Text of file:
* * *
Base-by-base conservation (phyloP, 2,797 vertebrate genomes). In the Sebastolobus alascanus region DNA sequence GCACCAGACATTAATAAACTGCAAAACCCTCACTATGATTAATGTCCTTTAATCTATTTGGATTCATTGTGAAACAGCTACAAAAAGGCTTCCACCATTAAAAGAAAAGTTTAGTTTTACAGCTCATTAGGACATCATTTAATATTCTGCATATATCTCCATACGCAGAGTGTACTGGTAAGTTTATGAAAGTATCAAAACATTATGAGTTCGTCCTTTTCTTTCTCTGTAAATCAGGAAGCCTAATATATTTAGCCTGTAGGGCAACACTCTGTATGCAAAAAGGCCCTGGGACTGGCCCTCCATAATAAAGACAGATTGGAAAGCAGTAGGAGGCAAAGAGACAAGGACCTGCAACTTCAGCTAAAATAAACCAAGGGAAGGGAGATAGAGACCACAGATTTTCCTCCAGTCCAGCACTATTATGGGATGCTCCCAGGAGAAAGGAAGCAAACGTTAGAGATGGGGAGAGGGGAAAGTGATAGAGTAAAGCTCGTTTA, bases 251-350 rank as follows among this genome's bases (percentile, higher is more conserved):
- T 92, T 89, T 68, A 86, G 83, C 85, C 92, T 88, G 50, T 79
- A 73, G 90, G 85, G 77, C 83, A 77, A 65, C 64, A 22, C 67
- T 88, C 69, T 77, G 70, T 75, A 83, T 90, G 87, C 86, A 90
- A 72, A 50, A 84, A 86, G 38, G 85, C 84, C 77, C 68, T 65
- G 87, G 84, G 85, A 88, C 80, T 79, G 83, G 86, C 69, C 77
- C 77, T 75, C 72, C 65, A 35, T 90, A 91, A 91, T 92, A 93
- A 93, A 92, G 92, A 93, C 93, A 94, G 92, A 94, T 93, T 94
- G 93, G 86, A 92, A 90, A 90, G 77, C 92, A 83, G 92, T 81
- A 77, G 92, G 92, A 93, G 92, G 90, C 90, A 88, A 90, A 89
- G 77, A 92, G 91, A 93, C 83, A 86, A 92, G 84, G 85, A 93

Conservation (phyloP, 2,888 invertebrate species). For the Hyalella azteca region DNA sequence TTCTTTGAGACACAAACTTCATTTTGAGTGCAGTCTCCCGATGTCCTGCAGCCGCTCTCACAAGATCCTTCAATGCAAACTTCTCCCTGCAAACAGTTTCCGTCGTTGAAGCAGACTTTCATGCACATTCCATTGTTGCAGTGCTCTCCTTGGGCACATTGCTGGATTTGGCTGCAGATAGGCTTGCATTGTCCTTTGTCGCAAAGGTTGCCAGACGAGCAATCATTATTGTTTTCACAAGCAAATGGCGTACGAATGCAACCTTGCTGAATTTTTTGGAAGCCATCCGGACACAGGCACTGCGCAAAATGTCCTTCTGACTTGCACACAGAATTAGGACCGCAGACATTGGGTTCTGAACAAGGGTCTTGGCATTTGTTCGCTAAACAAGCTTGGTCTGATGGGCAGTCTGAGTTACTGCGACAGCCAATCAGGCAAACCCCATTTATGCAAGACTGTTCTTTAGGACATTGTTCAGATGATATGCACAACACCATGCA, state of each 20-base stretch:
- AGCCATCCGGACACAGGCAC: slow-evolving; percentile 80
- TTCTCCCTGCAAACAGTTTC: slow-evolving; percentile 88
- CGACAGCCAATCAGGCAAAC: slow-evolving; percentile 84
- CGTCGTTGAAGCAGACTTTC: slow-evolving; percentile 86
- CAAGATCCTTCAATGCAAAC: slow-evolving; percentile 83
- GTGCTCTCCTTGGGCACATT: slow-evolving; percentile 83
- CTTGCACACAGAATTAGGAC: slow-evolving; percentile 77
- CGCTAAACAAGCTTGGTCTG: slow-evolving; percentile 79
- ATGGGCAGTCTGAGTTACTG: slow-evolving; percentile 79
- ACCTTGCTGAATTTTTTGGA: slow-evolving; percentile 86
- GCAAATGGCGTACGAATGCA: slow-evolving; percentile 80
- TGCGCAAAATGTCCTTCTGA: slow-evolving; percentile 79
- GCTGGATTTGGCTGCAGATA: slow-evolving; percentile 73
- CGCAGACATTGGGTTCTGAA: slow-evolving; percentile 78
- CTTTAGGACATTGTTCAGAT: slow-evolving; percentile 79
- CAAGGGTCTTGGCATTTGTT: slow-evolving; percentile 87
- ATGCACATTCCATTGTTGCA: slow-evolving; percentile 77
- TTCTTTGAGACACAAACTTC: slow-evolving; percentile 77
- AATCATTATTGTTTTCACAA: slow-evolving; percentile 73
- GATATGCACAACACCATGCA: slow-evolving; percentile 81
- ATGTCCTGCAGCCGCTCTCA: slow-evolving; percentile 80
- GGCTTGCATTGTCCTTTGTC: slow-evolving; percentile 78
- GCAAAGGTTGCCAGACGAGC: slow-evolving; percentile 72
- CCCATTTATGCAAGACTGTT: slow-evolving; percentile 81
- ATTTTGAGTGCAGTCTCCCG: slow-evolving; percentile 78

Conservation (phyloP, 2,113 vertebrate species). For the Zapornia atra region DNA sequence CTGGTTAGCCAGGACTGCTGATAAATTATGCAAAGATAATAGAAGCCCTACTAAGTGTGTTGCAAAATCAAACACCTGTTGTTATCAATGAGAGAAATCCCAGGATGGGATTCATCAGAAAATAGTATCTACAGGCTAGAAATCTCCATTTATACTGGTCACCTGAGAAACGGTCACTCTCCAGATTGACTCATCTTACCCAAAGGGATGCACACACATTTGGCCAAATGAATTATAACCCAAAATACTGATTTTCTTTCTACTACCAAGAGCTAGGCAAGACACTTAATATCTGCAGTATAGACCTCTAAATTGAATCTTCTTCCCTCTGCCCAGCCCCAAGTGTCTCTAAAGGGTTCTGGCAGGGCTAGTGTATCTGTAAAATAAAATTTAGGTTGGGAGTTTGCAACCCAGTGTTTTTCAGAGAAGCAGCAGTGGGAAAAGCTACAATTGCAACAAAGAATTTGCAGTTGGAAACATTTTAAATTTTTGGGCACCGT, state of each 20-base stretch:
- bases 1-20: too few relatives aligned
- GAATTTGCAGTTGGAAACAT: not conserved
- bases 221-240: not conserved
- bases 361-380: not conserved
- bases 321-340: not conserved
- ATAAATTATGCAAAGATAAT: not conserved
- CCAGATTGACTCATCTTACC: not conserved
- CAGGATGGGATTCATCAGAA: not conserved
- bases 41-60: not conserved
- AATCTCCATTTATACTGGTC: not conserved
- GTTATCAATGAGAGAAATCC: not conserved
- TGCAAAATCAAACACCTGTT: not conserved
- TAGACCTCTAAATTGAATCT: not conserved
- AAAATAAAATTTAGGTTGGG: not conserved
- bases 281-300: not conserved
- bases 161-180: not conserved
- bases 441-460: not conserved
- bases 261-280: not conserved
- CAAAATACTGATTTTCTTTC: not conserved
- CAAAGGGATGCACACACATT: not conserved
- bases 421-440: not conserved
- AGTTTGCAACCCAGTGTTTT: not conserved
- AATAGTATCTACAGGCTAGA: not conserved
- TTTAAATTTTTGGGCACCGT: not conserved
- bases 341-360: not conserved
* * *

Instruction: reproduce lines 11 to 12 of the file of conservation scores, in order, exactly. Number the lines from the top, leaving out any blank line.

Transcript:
- G 77, A 92, G 91, A 93, C 83, A 86, A 92, G 84, G 85, A 93

Conservation (phyloP, 2,888 invertebrate species). For the Hyalella azteca region DNA sequence TTCTTTGAGACACAAACTTCATTTTGAGTGCAGTCTCCCGATGTCCTGCAGCCGCTCTCACAAGATCCTTCAATGCAAACTTCTCCCTGCAAACAGTTTCCGTCGTTGAAGCAGACTTTCATGCACATTCCATTGTTGCAGTGCTCTCCTTGGGCACATTGCTGGATTTGGCTGCAGATAGGCTTGCATTGTCCTTTGTCGCAAAGGTTGCCAGACGAGCAATCATTATTGTTTTCACAAGCAAATGGCGTACGAATGCAACCTTGCTGAATTTTTTGGAAGCCATCCGGACACAGGCACTGCGCAAAATGTCCTTCTGACTTGCACACAGAATTAGGACCGCAGACATTGGGTTCTGAACAAGGGTCTTGGCATTTGTTCGCTAAACAAGCTTGGTCTGATGGGCAGTCTGAGTTACTGCGACAGCCAATCAGGCAAACCCCATTTATGCAAGACTGTTCTTTAGGACATTGTTCAGATGATATGCACAACACCATGCA, state of each 20-base stretch: